The Department of Basic Education (DBE) has denied reports that the pilot project on the Incremental Introduction of African Languages Policy has failed to commence.
To say that “The Department of Basic Education Plans to introduce mandatory lessons in indigenous languages across junior classes at primary schools have failed to take off” is inaccurate in the light of the fact that (a) these classes are only being piloted and (b) the pilot is only a few weeks old. It is far too soon to judge the success or otherwise of the pilot.
In order to plan effectively for the implementation of this major initiative, the Department of Basic Education announced in 2012 that full implementation will be preceded by a pilot in Grade 1 classes in selected schools in each province in 2014. The IIAL policy will then be implemented incrementally, commencing in Grade 1 in 2015 and continuing until 2026 when it will be implemented in Grade 12. It was announced that the introduction of IIAL into Grade R will not be implemented at this stage – only from Grade 1.
The pilot project is targeting the introduction of the previously marginalised African languages in schools where an African language is presently not offered. Presently plans are underway for the pilot implementation in Grade 1, commencing 1 February until 31 October 2014. The DBE has completed the training of the IIAL National Core Training Team in October 2013 and has developed Workbooks and other resources to support the pilot implementation. These have been delivered to provinces.
Provinces are in the process of finalizing the appointment of pilot school teachers and delivering provincial teacher training workshops and on-going support for the pilot schools. The appointment of pilot school teachers has taken longer than expected in some provinces and, as a result, the teaching of the third language is only just starting at some schools. However in other schools it is already happening with very positive feedback.
The purpose of the pilot is to identify challenges in the implementation of IIAL in order to inform full scale implementation in 2015. The DBE is carefully noting the challenges and the strategies provinces are using to resolve them to prevent similar happenings in 2015. Hence, the statement in the article is totally out of order.
The IIAL Policy and pilot implementation have been discussed in numerous internal and external for a including HEDCOM, the Education Labour Relations Council, the South African Principals’ Association (SAPA), Teacher Unions and the National Consultative Forum (NCF).
At each forum, presentations were made and the critical issues emerging from the discussions are being considered in the finalisation of the Policy. Further to this, the HEDCOM sub-Committee on Teacher Development and Curriculum Management which includes representatives from teacher unions, SAQA, UMALUSI, Independent Schools, the IEB in addition to representatives from provincial education departments discusses a range of curriculum issues at each of its quarterly meetings, including the Incremental Introduction to African Languages and every step of the pilot process as was discussed and agreed on. The consensus at all these consultations was that ensuring that all South African can speak at least one of the previously marginalized African languages was a national imperative.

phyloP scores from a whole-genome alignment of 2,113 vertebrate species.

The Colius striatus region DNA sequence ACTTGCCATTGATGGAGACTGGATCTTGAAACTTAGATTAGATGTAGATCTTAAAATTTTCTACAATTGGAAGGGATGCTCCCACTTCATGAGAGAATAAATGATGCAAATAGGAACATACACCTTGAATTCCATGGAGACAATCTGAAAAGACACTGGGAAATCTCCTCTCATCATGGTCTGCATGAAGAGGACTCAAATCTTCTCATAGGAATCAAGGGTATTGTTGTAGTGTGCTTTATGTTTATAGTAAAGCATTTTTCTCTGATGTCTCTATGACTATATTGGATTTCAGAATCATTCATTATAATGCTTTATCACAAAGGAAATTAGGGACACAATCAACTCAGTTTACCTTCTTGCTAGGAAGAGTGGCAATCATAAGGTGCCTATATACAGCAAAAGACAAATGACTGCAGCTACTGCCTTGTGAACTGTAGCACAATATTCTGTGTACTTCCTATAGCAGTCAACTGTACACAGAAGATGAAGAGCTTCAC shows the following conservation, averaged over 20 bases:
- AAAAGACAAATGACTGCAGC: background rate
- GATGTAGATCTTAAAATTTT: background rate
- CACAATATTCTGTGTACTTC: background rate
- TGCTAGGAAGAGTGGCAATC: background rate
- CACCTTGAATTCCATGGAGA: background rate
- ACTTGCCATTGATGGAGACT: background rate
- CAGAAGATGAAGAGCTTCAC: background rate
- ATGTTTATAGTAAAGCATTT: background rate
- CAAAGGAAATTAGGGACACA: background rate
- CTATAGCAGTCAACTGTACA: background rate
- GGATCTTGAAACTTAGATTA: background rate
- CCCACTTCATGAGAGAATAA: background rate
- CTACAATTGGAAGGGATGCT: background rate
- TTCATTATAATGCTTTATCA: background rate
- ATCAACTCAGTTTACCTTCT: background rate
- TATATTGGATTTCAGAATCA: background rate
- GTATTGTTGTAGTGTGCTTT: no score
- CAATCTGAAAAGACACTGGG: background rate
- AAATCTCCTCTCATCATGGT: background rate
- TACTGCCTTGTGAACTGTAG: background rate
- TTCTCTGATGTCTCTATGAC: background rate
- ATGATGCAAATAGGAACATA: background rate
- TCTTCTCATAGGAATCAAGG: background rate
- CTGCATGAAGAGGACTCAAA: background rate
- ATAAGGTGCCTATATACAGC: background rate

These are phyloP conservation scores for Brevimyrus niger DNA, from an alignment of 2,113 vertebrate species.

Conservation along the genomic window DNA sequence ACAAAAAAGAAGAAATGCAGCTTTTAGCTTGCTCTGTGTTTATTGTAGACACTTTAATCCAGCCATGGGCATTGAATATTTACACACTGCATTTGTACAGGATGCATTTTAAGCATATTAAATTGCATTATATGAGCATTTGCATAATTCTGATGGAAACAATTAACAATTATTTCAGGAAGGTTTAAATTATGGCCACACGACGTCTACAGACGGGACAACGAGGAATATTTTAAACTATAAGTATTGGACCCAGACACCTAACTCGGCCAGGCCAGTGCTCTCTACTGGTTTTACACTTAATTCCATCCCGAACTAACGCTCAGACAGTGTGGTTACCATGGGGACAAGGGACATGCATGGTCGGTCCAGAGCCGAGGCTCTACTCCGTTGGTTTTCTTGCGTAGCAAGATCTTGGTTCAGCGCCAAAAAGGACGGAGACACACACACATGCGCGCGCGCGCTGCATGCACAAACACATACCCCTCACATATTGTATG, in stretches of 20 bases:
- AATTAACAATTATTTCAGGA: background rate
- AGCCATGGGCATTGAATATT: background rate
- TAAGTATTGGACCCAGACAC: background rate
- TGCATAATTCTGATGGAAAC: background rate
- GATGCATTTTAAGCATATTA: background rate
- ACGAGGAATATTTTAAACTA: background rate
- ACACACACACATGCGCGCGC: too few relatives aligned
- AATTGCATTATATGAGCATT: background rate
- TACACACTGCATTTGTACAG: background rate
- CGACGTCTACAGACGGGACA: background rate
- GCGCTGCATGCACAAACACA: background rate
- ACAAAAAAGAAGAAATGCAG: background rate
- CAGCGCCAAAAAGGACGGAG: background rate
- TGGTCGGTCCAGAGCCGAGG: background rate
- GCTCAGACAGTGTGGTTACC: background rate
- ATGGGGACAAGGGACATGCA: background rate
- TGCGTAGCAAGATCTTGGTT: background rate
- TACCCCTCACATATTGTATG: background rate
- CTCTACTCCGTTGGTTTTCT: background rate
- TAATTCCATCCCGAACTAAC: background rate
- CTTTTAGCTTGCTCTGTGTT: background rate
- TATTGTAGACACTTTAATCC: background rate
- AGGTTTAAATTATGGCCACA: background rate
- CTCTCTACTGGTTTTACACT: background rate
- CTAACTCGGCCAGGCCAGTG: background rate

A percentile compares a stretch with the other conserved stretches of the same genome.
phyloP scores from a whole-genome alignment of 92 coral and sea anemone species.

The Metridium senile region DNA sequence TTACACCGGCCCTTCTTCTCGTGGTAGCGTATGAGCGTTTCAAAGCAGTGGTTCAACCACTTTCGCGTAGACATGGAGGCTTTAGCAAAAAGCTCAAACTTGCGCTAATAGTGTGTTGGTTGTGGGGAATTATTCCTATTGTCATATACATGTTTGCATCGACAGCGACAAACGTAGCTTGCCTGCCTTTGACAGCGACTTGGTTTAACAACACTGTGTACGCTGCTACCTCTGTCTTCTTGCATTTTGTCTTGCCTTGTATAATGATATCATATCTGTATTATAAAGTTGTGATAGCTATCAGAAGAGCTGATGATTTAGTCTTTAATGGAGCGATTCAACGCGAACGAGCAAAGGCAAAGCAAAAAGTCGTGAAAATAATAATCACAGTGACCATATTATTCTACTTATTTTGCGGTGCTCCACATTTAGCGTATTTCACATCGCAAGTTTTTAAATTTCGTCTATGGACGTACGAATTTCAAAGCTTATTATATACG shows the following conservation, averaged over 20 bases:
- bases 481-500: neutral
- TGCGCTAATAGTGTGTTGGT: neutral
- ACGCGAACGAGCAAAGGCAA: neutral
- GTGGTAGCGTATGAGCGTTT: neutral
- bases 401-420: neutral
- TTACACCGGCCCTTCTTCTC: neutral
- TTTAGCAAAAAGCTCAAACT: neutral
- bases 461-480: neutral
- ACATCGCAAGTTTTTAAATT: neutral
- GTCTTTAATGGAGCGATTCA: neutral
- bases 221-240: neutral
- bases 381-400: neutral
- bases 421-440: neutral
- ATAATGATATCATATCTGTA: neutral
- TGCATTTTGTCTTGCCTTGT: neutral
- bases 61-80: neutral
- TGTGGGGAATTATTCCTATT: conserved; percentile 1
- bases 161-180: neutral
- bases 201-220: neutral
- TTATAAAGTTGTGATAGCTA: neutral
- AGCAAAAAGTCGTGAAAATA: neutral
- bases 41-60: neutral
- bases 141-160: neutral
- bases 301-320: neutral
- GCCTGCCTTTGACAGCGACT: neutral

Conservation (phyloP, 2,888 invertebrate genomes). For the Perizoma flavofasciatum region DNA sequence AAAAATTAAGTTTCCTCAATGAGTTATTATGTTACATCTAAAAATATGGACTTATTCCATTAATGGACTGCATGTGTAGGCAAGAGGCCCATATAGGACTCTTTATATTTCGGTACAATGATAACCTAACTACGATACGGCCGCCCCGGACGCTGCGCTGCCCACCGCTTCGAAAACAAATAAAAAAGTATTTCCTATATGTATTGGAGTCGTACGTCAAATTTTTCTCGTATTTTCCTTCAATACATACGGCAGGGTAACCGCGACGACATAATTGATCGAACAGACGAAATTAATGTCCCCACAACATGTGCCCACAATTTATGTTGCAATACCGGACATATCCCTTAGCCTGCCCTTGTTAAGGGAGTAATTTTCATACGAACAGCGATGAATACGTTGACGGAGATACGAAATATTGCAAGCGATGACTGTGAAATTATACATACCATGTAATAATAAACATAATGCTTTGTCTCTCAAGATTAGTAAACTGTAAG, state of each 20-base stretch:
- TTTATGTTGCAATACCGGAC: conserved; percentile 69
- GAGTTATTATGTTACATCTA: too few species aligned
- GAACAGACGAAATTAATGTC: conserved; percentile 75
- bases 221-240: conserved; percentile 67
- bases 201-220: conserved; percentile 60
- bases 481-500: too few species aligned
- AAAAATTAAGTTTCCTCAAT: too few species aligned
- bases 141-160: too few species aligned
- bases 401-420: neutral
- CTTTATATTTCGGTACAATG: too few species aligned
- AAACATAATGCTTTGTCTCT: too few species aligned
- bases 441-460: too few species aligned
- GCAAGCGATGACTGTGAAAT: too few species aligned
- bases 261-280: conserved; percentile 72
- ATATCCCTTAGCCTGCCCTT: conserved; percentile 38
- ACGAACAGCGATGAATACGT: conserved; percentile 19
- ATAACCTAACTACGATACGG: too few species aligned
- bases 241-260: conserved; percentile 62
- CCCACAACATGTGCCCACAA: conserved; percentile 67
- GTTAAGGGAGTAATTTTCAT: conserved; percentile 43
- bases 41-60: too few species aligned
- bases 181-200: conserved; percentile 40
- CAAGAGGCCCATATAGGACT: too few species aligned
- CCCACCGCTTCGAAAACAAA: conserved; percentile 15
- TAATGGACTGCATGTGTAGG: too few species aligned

The IIAL draft policy was also sent to all stakeholders and uploaded on the website for public comment. On 11 November 2013 the DBE released the IIAL draft policy, inviting comments from stakeholder bodies and members of the public. The closing date for comments was 12 February 2014. Presently the comments are being analyzed but they are very much in favour of offering African languages in schools, together with suggestions and advice to inform the implementation in 2015. Hence, given such facts, the statement made in the article is easily refuted.
This is why on 28 October to 1 November 2013 61 provincial / district officials were trained by the National Core Training Team (NCTT) to support the implementation of the pilot. African language specialists were capacitated to deliver IIAL teacher training and support programmes to the cohort of) Grade 1 pilot teachers in provinces across the system. The IIAL Teachers Orientation Programme is being rolled-out by provincial/district officials between December 2013 and February 2014 to equip teachers with the tools and techniques to effectively teach children an African language at FAL level.
In addition, training and support will be ongoing through the Continuous Professional Training and Development (CPTD) programmes which is co-ordinated by the Teacher Development component at DBE. Furthermore, the DBE in collaboration with the Department of Higher Education (DHET) is working with Higher Education Institutions (HEIs) to intensify the FUNZA Lushaka initiative and recruit prospective students who have obtained the National Senior Certificate (NSC) to study for a teaching degree or a diploma in African languages.
An intensive support and monitoring programme will be rolled out by DBE, provincial and district officials to ensure the effective implementation of the pilot this year.
The DBE is cognizant of the immensity of this challenge which is why it is not rushing implementation but is instead phasing it in, one grade at a time and preceding it by a year of piloting. The article appears to make a fundamentally flawed assumption i.e. that the implementation is process and affects all schools in the country. However, the reality is that 2014 is the year of PILOT ONLY and involves only 275 schools in the provinces.
It is interesting to note that, despite the reporters’ seeming negativity to the introduction of IIAL, the rest of the article confirms the need to promote the previously marginalized African languages to prevent their dying out.
Source: South African Official News